As noted above, tabular grains of less than the specified thickness account for at least 50 percent of the total grain projected area of the emulsion. To maximize the advantages of high tabularity it is generally preferred that tabular grains satisfying the stated thickness criterion account for the highest conveniently attainable percentage of the total grain projected area of the emulsion. For example, in preferred emulsions, tabular grains satisfying the stated thickness criteria above account for at least 70 percent of the total grain projected area. In the highest performance tabular grain emulsions, tabular grains satisfying the thickness criteria above account for at least 90 percent of total grain projected area.

In a particularly preferred embodiment, the present invention provides a multicolor photographic element capable of forming a dye image, which element comprises a support having thereon:

a blue-recording yellow-dye-image forming layer unit,

a green-recording magenta-dye-image-forming layer unit, and

a red-recording cyan-dye-image-forming layer unit,

each of the dye-image-forming layer units comprising at least one silver halide emulsion layer containing at least one sensitizing dye; the element comprising at least one interlayer positioned between dye-image-forming layer units sensitive to different regions of the visible spectrum and the at least one interlayer containing a hydrazide compound as hereinabove described.

The photographic elements of this invention can be exposed to actinic radiation, typically in the visible region of the spectrum, to form a latent image and can then be processed to form a visible dye image. Processing to form a visible dye image includes the step of contacting the element with a color developing agent to reduce developable silver halide and oxidize the color developing agent. Oxidized color developing agent in turn reacts with the coupler to yield a dye.

Preferred color developing agents are p-phenylenediamines such as:

4-amino-N,N-diethylaniline hydrochloride,

4-amino-3-methyl-N,N-diethylaniline hydrochloride,

4-amino-3-methyl-N-ethyl-N-(b-(methanesulfonamido) ethyl)aniline sesquisulfate hydrate,

4-amino-3-methyl-N-ethyl-N-(b-hydroxyethyl)aniline sulfate,

4-amino-3-b-(methanesulfonamido)ethyl-N,N-diethylaniline hydrochloride and

4-amino-N-ethyl-N-(2-methoxyethyl)-m-toluidine di-p-toluene sulfonic acid.

Development is usually followed by the conventional steps of bleaching, fixing, or bleach-fixing, to remove silver or silver halide, washing, and drying.

In the working examples which follow, reference is made to antihalation dyes D-1, D-2, D-3 and D-4, cyan-dye-forming couplers C-1 and C-2, magenta-dye-forming couplers M-1 and M-2, yellow-dye-forming couplers Y-1, Y-2 and Y-3, bleach-accelerator-releasing coupler B-1, masking couplers CM-1 and CM-2, developer-inhibitor-releasing couplers DIR-1, DIR-2 and DIR-3, ultraviolet absorber UV-1, red-sensitizing dyes RSD-1 and RSD-2, green-sensitizing dyes GSD-1 and GSD-2, blue-sensitizing dye YSD-1 and yellow filter dye YFD-1. These compounds have structures as indicated below: ##STR18##

EXAMPLES 1-6

Photographic test elements were prepared by coating a cellulose acetate-butyrate film support with the following layers in the order indicated:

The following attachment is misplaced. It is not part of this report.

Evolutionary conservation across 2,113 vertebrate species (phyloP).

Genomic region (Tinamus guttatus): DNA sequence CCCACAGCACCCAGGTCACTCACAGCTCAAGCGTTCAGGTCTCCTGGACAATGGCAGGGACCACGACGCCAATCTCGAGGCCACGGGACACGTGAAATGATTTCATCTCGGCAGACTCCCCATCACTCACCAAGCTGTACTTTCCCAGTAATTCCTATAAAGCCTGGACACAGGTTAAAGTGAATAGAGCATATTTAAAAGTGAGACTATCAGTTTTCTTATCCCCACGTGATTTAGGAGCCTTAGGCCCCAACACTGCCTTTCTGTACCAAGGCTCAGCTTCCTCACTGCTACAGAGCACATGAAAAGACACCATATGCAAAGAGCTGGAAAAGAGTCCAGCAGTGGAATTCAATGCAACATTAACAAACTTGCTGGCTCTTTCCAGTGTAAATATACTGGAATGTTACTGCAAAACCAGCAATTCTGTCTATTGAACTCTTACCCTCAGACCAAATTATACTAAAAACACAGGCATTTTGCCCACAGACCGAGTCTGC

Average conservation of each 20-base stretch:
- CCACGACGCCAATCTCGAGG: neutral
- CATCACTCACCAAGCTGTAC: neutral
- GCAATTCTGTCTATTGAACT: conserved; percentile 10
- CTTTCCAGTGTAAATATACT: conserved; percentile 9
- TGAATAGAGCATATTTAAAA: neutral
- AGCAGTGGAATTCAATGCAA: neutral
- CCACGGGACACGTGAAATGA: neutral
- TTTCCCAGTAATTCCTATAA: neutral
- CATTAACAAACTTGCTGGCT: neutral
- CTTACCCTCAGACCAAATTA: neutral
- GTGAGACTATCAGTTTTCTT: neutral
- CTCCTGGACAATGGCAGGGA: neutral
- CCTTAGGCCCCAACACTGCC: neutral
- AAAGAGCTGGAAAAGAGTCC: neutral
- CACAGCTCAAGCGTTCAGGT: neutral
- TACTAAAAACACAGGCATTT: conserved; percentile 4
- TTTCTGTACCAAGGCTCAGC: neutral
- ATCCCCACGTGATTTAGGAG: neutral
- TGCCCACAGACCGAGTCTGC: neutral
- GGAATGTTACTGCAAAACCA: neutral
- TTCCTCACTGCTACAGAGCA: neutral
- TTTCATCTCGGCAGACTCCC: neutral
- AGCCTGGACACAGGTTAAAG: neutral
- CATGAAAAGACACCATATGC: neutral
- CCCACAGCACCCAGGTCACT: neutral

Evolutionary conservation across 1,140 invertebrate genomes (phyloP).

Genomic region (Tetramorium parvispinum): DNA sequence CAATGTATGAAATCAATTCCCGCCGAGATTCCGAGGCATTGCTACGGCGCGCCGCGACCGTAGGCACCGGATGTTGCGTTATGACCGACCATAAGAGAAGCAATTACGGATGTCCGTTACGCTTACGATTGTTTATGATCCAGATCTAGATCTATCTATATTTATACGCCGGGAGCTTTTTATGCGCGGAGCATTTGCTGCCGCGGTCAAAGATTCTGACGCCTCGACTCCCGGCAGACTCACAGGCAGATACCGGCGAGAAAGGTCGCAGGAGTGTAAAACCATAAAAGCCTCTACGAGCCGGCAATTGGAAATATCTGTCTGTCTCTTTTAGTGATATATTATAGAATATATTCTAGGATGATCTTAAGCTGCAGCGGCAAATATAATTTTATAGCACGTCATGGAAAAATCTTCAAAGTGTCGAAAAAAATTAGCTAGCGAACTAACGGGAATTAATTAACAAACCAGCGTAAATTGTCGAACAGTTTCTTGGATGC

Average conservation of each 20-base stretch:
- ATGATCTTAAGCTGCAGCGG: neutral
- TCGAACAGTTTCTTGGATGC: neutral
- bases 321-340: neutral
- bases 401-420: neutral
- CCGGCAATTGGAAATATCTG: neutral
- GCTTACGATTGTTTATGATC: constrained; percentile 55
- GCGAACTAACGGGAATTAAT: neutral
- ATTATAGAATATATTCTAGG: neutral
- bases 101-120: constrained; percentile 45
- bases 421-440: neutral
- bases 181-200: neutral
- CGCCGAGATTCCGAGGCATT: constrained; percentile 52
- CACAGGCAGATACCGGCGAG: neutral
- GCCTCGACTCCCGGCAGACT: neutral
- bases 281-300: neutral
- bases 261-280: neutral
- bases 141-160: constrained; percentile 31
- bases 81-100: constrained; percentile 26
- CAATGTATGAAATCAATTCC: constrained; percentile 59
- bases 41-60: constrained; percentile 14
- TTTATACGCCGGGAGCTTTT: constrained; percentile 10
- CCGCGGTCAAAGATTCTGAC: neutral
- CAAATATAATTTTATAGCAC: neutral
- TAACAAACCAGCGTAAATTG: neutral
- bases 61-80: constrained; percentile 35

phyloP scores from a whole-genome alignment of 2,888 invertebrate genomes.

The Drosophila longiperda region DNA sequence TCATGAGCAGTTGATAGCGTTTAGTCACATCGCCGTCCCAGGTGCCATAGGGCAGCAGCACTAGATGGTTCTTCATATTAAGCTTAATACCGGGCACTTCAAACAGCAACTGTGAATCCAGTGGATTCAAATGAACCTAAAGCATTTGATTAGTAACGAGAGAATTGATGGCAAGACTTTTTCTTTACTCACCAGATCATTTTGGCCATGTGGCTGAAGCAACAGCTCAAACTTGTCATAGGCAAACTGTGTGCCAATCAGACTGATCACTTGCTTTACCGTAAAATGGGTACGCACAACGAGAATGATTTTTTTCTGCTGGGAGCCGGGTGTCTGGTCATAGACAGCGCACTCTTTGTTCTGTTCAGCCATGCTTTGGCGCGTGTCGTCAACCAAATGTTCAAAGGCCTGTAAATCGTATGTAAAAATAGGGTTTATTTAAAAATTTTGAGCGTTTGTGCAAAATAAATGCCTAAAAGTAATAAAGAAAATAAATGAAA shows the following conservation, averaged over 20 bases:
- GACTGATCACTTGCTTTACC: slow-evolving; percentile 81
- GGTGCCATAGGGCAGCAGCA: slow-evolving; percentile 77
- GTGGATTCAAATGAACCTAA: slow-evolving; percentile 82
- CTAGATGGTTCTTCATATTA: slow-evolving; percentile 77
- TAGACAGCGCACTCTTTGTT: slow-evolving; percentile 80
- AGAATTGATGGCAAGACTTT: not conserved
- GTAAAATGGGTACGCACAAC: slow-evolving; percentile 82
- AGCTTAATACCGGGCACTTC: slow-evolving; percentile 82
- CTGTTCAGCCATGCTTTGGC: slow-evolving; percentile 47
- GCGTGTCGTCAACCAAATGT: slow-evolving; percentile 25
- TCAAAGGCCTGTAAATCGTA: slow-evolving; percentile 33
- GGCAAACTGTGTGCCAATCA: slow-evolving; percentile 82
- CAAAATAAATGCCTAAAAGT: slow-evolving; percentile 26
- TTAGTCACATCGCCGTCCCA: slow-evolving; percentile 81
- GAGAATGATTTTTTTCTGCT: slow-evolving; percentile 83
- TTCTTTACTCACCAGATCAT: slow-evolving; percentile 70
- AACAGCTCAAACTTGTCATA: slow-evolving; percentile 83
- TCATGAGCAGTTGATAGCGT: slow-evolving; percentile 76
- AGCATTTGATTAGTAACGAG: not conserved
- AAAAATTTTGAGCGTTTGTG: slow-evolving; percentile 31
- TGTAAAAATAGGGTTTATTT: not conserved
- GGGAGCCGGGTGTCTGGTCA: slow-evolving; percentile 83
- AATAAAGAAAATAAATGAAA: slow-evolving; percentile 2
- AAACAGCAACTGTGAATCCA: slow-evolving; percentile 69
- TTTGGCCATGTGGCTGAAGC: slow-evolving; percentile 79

(1) an antihalation layer containing 0.32 g/m2 of grey colloidal silver and 4.89 g/m2 of gelatin;

(2) a photosensitive layer containing 2.42 g/m2 of silver iodobromide emulsion, 1.08 g/m2 of yellow image coupler Y-1, 0.325 g/m2 of the antifoggant 5-methyl-S-triazole(2,3a)pyrimidine-7-ol and 2.15 g/m2 of gelatin;

(3) an interlayer containing 0.108 g/m2 of a scavenger as indicated in Table I below and 0.65 g/m2 of gelatin;

(4) a receiver layer containing 0.33 g/m2 of magenta image coupler M-1 and 2.69 g/m2 of gelatin; and

(5) an overcoat layer containing 5.4 g/m2 of gelatin with bis-vinylsulfonyl methyl ether hardener at 1.75 weight percent based on total gel.

Each test element was exposed imagewise through a stepped density test object and processed in the KODAK FLEXICOLOR (C-41) Process as described in the The British Journal of Photography Annual., 1988, pp. 196-198.

In the format of the test element described above, magenta dye can be formed only by the wandering of oxidized developer from the layer in which it is generated through an interlayer to the layer containing the magenta coupler. Thus, the ability of the scavenger to prevent oxidized developer from wandering can be measured by the difference in green density measured at minimum and maximum exposure. Smaller delta green density (green density at Dmax minus green density at Dmin) is indicative of improved scavenging.

The results obtained are reported in Table I below. In this table under the heading "Solvent" the weight ratio of scavenger to solvent, or combination of solvents, utilized is specified.

              TABLE I______________________________________                               Delta                               GreenExample No.     Scavenger  Solvent        Density______________________________________Control 1 None       --             0.4221         S-1        1:0.5 CS-3     0.1402         S-2        1:0.5 CS-3     0.1313         S-3        i:0.5 CS-3     0.1024         S-4        1:0.5 CS-3     0.1245         S-5        1:0.5 CS-3     0.1656         S-6        1:0.5 CS-3     0.109Comparison 1     SC-1       1:0.95 CS-7:0.05 CS-8                               0.228Comparison 2     SC-2       1:0.95 CS-7:0.05 CS-8                               0.258Comparison 3     SC-1 + SC-2                1:0.95 CS-7:0.05 CS-8                               0.259Comparison 4     SC-3       1:0.5 CS-3     0.277Comparison 5     SC-4       1:0.5 CS-3     0.266Comparison 6     SC-5       1:0.5 CS-3     0.355Comparison 7     SC-6       1:0.2 CS-3     0.199Comparison 8     SC-7       1:0.5 CS-3     0.193Comparison 9     SC-8       1:0.5 CS-3     0.194Comparison 10     SC-9       1:0.5 CS-3     0.308Comparison 11     SC-10      1:0.5 CS-3     0.258______________________________________